first_imgUniversity of Kansas Medical Center Dermatologist Rachel Flenderer performing a cancer screening. Photo credit University of Kansas Cancer Center.Free cancer screening event in northern Overland Park Nov. 3. The University of Kansas Cancer Center and Overland Park Masonic Lodge No. 436 are teaming up to offer a free cancer screening event next Saturday, Nov. 3. The event, which will be held at the Lodge at 8109 Overland Park Drive in Overland Park, will run from 9 a.m. to noon. Services offered include: skin and prostate cancer screenings; Screen-to-Save colon cancer home screening kits; Body Mass Index assessments; and breath tests to measure exposure to carbon monoxide.Four NEJC students at Pembroke Hill earn National Merit Commended Student status. Four Pembroke Hill students who live in northeast Johnson County have earned National Merit Commended status. The top 50,000 students out of the 1.6 million to take the Preliminary SAT/National Merit Scholarship Qualifying Test earn Semifinalist or Commended Student status. The students are:Zosia Czerwinski, FairwayEmily Dickey, Mission HillsDaniela Rodriguez-Chavez, Roeland ParkAnna Shulman, Overland Parklast_img read more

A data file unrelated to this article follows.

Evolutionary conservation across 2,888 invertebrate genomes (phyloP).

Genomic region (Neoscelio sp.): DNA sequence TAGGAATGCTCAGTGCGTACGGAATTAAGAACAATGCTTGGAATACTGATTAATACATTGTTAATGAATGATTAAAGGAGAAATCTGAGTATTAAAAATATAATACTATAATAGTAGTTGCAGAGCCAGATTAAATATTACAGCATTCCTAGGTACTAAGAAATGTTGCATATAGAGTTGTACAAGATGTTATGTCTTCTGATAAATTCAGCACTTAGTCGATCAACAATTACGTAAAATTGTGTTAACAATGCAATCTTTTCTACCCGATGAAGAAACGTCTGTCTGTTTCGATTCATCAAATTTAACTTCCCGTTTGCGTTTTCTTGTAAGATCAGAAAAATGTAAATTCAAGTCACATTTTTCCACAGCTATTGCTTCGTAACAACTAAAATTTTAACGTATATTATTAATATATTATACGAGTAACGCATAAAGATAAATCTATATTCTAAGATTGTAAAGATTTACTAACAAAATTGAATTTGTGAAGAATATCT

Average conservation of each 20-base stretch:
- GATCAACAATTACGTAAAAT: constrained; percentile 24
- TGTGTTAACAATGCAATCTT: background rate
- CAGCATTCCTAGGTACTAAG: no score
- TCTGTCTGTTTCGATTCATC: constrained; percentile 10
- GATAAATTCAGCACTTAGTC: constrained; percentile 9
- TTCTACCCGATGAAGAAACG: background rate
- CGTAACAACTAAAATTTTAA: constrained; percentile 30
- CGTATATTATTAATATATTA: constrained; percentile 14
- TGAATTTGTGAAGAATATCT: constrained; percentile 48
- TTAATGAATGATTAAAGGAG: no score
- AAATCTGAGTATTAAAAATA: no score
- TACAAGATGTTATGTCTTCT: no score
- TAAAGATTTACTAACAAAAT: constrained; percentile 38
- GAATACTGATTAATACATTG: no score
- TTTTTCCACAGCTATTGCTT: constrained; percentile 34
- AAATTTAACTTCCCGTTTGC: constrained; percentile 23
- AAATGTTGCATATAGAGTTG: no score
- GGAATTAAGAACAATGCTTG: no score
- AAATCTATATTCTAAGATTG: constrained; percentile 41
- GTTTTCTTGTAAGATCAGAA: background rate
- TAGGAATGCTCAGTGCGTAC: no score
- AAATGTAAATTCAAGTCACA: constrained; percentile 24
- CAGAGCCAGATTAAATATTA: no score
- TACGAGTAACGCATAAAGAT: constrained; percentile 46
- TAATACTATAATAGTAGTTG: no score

Why millennials need to start investing and why they haven’t yet

first_img ShareShareSharePrintMailGooglePinterestDiggRedditStumbleuponDeliciousBufferTumblr by: Robert FarringtonA recent Wells Fargo survey stated that even though 80 percent of millennials knew they should be saving money, only 55 percent were actually doing it.So if millennials know how important saving is, what’s stopping them? Apparently a lot.In tough economic times millennials are finding that earning and investing their money is harder than they thought it would be.Here’s why.The Great RecessionMillennials grew up during the dot com burst, the 2008 financial crisis, and the housing crash. Many millennials have seen their parents or grandparents lose all of their hard-earned retirement savings in the stock market.After witnessing their loved ones start all over again millennials don’t seem to be convinced that investing the little money they do have is the way to go.To top it off the great recession has left good jobs hard to find. The unemployment rate is still up, especially after factoring in the long term unemployed. Recent college graduates are now competing for jobs and taking work that they’re under-qualified and underpaid for. continue reading »last_img read more

Bar says lawyers in different areas may share 800 numbers